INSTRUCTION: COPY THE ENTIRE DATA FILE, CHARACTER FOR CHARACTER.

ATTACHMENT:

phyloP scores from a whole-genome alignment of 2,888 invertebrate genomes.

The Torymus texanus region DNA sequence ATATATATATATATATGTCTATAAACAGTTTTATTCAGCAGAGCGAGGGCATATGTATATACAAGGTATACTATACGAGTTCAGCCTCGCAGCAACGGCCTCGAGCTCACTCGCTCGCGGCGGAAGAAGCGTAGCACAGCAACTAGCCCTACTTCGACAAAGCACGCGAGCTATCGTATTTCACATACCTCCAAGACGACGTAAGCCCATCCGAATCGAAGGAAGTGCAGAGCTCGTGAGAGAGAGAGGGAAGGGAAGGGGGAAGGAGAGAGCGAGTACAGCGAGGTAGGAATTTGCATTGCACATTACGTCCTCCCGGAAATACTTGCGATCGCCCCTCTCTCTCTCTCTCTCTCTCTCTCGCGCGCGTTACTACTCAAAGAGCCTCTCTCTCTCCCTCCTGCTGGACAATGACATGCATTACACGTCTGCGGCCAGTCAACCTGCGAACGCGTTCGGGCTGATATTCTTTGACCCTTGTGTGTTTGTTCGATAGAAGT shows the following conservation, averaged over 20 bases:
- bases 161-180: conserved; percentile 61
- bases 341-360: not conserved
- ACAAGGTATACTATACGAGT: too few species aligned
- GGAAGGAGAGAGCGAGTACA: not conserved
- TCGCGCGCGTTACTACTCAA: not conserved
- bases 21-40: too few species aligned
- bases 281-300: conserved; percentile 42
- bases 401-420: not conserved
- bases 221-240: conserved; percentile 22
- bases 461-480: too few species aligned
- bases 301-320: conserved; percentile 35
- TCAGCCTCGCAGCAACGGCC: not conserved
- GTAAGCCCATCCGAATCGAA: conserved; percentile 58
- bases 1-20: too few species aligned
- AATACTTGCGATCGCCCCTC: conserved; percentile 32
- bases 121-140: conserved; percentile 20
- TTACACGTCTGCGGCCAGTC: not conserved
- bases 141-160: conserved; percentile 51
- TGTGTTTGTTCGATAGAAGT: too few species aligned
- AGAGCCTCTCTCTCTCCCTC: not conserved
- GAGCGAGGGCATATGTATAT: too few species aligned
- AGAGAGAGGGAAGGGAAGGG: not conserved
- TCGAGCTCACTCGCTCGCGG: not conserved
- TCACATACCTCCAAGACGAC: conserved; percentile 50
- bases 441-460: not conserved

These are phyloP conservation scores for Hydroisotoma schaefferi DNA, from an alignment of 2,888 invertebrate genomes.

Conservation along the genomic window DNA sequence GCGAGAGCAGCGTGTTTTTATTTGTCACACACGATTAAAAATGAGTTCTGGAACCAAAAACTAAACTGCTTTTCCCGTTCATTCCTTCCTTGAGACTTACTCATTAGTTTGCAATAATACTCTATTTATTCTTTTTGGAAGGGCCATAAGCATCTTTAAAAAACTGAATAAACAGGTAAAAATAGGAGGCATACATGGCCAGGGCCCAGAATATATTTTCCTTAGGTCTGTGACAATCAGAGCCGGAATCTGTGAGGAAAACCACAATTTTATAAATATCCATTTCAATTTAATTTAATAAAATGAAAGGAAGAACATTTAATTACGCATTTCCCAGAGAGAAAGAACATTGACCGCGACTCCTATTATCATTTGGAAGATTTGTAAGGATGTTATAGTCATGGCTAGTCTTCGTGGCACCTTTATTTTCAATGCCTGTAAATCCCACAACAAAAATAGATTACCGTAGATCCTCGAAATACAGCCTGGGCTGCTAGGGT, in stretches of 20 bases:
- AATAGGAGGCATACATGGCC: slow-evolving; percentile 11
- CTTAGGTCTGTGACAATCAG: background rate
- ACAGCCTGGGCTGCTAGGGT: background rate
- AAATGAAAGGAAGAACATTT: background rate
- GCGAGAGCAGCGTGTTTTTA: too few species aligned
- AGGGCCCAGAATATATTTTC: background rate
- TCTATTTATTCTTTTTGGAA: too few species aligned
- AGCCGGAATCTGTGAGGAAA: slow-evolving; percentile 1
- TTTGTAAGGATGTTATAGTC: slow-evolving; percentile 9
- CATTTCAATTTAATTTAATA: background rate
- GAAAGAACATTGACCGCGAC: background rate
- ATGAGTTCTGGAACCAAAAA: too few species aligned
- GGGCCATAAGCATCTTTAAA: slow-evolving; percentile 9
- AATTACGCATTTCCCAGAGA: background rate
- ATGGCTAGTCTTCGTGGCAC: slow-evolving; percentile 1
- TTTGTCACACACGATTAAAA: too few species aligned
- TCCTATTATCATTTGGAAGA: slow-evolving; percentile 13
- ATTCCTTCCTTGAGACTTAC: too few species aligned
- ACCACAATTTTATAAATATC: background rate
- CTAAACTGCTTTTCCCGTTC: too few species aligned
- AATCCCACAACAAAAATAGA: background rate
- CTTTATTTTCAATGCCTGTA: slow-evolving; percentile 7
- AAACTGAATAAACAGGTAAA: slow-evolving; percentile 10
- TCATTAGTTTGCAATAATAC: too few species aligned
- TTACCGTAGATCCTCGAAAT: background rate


phyloP scores from a whole-genome alignment of 2,888 invertebrate genomes.

The Torymus texanus region DNA sequence ATATATATATATATATGTCTATAAACAGTTTTATTCAGCAGAGCGAGGGCATATGTATATACAAGGTATACTATACGAGTTCAGCCTCGCAGCAACGGCCTCGAGCTCACTCGCTCGCGGCGGAAGAAGCGTAGCACAGCAACTAGCCCTACTTCGACAAAGCACGCGAGCTATCGTATTTCACATACCTCCAAGACGACGTAAGCCCATCCGAATCGAAGGAAGTGCAGAGCTCGTGAGAGAGAGAGGGAAGGGAAGGGGGAAGGAGAGAGCGAGTACAGCGAGGTAGGAATTTGCATTGCACATTACGTCCTCCCGGAAATACTTGCGATCGCCCCTCTCTCTCTCTCTCTCTCTCTCTCGCGCGCGTTACTACTCAAAGAGCCTCTCTCTCTCCCTCCTGCTGGACAATGACATGCATTACACGTCTGCGGCCAGTCAACCTGCGAACGCGTTCGGGCTGATATTCTTTGACCCTTGTGTGTTTGTTCGATAGAAGT shows the following conservation, averaged over 20 bases:
- bases 161-180: conserved; percentile 61
- bases 341-360: not conserved
- ACAAGGTATACTATACGAGT: too few species aligned
- GGAAGGAGAGAGCGAGTACA: not conserved
- TCGCGCGCGTTACTACTCAA: not conserved
- bases 21-40: too few species aligned
- bases 281-300: conserved; percentile 42
- bases 401-420: not conserved
- bases 221-240: conserved; percentile 22
- bases 461-480: too few species aligned
- bases 301-320: conserved; percentile 35
- TCAGCCTCGCAGCAACGGCC: not conserved
- GTAAGCCCATCCGAATCGAA: conserved; percentile 58
- bases 1-20: too few species aligned
- AATACTTGCGATCGCCCCTC: conserved; percentile 32
- bases 121-140: conserved; percentile 20
- TTACACGTCTGCGGCCAGTC: not conserved
- bases 141-160: conserved; percentile 51
- TGTGTTTGTTCGATAGAAGT: too few species aligned
- AGAGCCTCTCTCTCTCCCTC: not conserved
- GAGCGAGGGCATATGTATAT: too few species aligned
- AGAGAGAGGGAAGGGAAGGG: not conserved
- TCGAGCTCACTCGCTCGCGG: not conserved
- TCACATACCTCCAAGACGAC: conserved; percentile 50
- bases 441-460: not conserved

These are phyloP conservation scores for Hydroisotoma schaefferi DNA, from an alignment of 2,888 invertebrate genomes.

Conservation along the genomic window DNA sequence GCGAGAGCAGCGTGTTTTTATTTGTCACACACGATTAAAAATGAGTTCTGGAACCAAAAACTAAACTGCTTTTCCCGTTCATTCCTTCCTTGAGACTTACTCATTAGTTTGCAATAATACTCTATTTATTCTTTTTGGAAGGGCCATAAGCATCTTTAAAAAACTGAATAAACAGGTAAAAATAGGAGGCATACATGGCCAGGGCCCAGAATATATTTTCCTTAGGTCTGTGACAATCAGAGCCGGAATCTGTGAGGAAAACCACAATTTTATAAATATCCATTTCAATTTAATTTAATAAAATGAAAGGAAGAACATTTAATTACGCATTTCCCAGAGAGAAAGAACATTGACCGCGACTCCTATTATCATTTGGAAGATTTGTAAGGATGTTATAGTCATGGCTAGTCTTCGTGGCACCTTTATTTTCAATGCCTGTAAATCCCACAACAAAAATAGATTACCGTAGATCCTCGAAATACAGCCTGGGCTGCTAGGGT, in stretches of 20 bases:
- AATAGGAGGCATACATGGCC: slow-evolving; percentile 11
- CTTAGGTCTGTGACAATCAG: background rate
- ACAGCCTGGGCTGCTAGGGT: background rate
- AAATGAAAGGAAGAACATTT: background rate
- GCGAGAGCAGCGTGTTTTTA: too few species aligned
- AGGGCCCAGAATATATTTTC: background rate
- TCTATTTATTCTTTTTGGAA: too few species aligned
- AGCCGGAATCTGTGAGGAAA: slow-evolving; percentile 1
- TTTGTAAGGATGTTATAGTC: slow-evolving; percentile 9
- CATTTCAATTTAATTTAATA: background rate
- GAAAGAACATTGACCGCGAC: background rate
- ATGAGTTCTGGAACCAAAAA: too few species aligned
- GGGCCATAAGCATCTTTAAA: slow-evolving; percentile 9
- AATTACGCATTTCCCAGAGA: background rate
- ATGGCTAGTCTTCGTGGCAC: slow-evolving; percentile 1
- TTTGTCACACACGATTAAAA: too few species aligned
- TCCTATTATCATTTGGAAGA: slow-evolving; percentile 13
- ATTCCTTCCTTGAGACTTAC: too few species aligned
- ACCACAATTTTATAAATATC: background rate
- CTAAACTGCTTTTCCCGTTC: too few species aligned
- AATCCCACAACAAAAATAGA: background rate
- CTTTATTTTCAATGCCTGTA: slow-evolving; percentile 7
- AAACTGAATAAACAGGTAAA: slow-evolving; percentile 10
- TCATTAGTTTGCAATAATAC: too few species aligned
- TTACCGTAGATCCTCGAAAT: background rate